How to create a sticky header in CSS and JavaScript?

A sticky header refers to a web design feature wherein a header remains visible and “sticks” to the top of the page as the user scrolls down. This is useful for keeping navigation links or important information always accessible.

The example provided achieves a sticky header effect using basic HTML, CSS, and JavaScript. When the user scrolls up to the top of the page, the header disappears, and it becomes visible again as the user scrolls down.

Step-by-Step Explanation

Step 1: Setting up the HTML Structure

<header id="header">
    Sticky Header

<div class="content">

Here, the structure is simple: a header element and a content div. The id="header" attribute is important because it allows us to target this header specifically in our JavaScript.

Step 2: Styling the Sticky Header and Content

Header Styles

header {
    background-color: #333;
    color: #fff;
    padding: 10px 20px;
    position: fixed;
    width: 100%;
    top: 0;
    left: 0;
    z-index: 1000;
    transition: top 0.3s;
  • background-color and color give the header a dark background and white text.
  • padding adds some space around the header’s text.
  • position: fixed; ensures the header remains fixed at the top of the viewport.
  • width: 100%;, top: 0;, and left: 0; position the header at the top of the page, spanning the full width.
  • z-index: 1000; ensures the header is displayed above other page elements.
  • transition: top 0.3s; provides a smooth 0.3-second transition for the top property, used later in JavaScript.

Content Styles

.content {
    margin-top: 60px; /* Assuming the height of the header is about 50px + padding. Adjust accordingly. */
  height: 1000px;

This ensures there’s space between the content and the header, so the content doesn’t begin directly underneath the fixed header.

Step 3: Implementing Sticky Header Behavior with JavaScript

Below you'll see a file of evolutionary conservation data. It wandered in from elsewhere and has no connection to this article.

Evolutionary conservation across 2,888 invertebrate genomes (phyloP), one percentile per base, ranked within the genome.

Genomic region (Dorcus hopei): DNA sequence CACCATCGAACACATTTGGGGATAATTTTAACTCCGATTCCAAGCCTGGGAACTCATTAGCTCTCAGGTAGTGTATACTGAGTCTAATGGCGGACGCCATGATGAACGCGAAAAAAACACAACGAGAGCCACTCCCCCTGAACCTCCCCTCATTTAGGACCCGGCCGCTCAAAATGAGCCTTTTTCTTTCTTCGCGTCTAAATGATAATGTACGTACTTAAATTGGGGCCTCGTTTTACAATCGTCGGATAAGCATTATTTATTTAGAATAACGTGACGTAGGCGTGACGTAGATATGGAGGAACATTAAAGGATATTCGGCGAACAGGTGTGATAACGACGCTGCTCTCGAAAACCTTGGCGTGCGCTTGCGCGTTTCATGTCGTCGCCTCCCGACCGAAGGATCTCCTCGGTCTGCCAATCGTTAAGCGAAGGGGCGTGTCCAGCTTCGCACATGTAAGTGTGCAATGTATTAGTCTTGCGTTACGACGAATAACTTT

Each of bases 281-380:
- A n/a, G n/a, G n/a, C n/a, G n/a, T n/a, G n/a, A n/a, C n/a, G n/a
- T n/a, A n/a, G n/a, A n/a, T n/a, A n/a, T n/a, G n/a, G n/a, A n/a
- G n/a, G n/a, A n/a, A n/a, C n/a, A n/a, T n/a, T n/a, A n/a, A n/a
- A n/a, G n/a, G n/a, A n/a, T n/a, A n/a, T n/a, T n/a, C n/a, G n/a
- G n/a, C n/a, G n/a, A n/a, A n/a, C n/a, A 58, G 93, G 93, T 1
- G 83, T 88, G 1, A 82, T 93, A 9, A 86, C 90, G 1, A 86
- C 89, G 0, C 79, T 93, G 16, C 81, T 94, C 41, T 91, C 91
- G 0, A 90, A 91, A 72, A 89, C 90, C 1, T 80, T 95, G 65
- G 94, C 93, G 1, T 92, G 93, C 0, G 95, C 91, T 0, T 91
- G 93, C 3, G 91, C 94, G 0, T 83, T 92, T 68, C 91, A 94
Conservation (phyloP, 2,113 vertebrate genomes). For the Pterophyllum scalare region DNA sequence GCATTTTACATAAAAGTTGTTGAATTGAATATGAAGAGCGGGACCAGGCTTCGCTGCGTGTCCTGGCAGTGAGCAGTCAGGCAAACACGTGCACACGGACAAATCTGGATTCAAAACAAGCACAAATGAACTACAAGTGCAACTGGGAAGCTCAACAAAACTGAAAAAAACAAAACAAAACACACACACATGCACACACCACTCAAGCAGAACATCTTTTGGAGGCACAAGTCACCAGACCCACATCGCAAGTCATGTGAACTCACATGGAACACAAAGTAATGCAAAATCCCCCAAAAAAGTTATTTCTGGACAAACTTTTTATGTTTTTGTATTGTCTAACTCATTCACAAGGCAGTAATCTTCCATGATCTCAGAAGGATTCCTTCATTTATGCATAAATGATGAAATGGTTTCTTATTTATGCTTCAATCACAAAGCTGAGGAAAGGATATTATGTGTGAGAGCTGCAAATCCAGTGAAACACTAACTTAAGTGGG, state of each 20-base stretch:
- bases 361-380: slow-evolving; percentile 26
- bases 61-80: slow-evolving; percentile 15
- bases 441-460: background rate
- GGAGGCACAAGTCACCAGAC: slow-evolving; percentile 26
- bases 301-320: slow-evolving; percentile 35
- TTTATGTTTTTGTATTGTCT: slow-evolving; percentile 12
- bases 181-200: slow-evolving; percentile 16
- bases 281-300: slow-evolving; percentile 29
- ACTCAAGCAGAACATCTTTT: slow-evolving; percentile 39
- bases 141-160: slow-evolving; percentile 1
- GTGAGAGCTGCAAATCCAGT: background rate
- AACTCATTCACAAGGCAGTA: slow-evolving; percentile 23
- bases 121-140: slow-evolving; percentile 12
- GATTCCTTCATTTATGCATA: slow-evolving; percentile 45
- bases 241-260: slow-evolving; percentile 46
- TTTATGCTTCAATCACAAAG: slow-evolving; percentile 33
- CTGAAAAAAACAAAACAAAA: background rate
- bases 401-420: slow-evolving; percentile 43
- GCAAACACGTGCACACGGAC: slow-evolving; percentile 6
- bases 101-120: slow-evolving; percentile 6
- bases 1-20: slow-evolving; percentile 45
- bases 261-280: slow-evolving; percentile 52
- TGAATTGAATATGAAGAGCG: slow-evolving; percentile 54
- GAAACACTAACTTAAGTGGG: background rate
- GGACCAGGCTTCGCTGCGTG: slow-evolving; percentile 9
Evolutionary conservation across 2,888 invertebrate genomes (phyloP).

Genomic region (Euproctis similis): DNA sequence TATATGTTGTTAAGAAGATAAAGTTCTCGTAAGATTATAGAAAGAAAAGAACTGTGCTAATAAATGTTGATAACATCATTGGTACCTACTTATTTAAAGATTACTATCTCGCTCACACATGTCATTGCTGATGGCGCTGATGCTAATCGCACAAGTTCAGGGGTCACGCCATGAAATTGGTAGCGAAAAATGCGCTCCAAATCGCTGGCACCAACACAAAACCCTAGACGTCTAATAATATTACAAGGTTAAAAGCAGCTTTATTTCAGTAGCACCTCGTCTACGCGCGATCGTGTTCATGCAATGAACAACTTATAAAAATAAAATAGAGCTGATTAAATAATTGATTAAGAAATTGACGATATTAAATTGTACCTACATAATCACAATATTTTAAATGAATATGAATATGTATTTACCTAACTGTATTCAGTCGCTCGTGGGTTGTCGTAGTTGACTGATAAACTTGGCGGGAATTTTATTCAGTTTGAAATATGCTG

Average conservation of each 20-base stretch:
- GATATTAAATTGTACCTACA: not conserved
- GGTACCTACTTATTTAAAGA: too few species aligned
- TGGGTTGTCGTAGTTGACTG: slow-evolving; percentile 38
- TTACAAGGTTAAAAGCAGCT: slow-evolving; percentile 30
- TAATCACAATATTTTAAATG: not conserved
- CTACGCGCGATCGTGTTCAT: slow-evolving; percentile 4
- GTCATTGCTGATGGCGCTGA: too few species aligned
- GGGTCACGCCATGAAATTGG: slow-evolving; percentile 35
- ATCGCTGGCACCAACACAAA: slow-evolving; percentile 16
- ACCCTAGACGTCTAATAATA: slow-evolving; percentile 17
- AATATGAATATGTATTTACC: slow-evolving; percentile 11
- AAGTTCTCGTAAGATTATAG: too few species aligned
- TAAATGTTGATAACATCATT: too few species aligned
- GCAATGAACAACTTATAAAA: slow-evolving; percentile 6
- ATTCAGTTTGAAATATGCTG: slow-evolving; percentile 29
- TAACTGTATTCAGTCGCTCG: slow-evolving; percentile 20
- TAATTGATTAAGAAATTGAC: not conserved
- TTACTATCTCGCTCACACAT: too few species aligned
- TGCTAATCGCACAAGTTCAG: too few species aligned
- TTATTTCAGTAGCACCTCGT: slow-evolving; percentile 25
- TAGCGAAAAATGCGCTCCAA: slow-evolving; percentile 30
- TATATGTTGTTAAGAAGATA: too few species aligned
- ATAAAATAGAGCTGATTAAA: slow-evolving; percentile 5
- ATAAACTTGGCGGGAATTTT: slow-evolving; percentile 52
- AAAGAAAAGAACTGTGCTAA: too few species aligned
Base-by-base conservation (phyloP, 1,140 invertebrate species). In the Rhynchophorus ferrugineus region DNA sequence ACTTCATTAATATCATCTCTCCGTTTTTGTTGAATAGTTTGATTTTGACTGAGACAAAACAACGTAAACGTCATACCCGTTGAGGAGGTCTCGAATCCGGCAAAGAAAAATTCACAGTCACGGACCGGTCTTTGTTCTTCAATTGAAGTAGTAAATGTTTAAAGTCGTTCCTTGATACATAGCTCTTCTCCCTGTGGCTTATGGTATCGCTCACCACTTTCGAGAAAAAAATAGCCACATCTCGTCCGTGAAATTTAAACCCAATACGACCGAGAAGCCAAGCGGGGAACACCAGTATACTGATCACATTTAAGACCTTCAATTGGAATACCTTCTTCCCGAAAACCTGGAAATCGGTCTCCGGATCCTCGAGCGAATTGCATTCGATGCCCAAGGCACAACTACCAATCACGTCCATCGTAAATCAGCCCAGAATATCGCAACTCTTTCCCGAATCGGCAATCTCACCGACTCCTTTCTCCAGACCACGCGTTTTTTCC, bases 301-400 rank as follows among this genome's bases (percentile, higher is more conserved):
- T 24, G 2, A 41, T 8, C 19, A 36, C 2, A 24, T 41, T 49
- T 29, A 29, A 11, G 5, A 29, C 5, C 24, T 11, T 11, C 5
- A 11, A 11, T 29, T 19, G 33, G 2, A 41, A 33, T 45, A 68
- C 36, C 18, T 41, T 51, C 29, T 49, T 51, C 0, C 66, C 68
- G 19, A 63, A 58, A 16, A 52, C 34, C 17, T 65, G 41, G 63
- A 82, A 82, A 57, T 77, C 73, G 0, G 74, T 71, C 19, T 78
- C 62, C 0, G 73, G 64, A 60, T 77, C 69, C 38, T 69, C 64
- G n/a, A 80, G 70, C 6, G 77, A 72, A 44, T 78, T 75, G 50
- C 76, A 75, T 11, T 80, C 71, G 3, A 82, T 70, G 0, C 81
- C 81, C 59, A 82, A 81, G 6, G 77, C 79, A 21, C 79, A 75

let header = document.getElementById('header');
let sticky = header.offsetTop;

window.onscroll = function() {
    if (window.pageYOffset > sticky) { = "0";
    } else { = "-60px";
  • document.getElementById('header'); gets the header element from our HTML.
  • header.offsetTop; gets the current vertical position of the header in the viewport, which is 0 since it’s positioned at the top.

The function assigned to window.onscroll is triggered every time the user scrolls:

  • window.pageYOffset provides the number of pixels the content of a page has been scrolled upward.
  • If the user has scrolled more than the initial top position of the header (sticky), the header’s top style is set to “0”, making it visible.
  • Otherwise, the header’s top style is set to “-60px”, moving it out of view. This value might need to be adjusted depending on the actual height of your header.

Sticky Header Live Demo: HTML, CSS and JavaScript Tutorial

See the Pen Sticky Header in CSS and JS by w3tweaks (@w3tweaks) on CodePen.

In essence, as the user scrolls down, the header remains at the top. But as they scroll back up, once they reach the very top of the page, the header hides itself.

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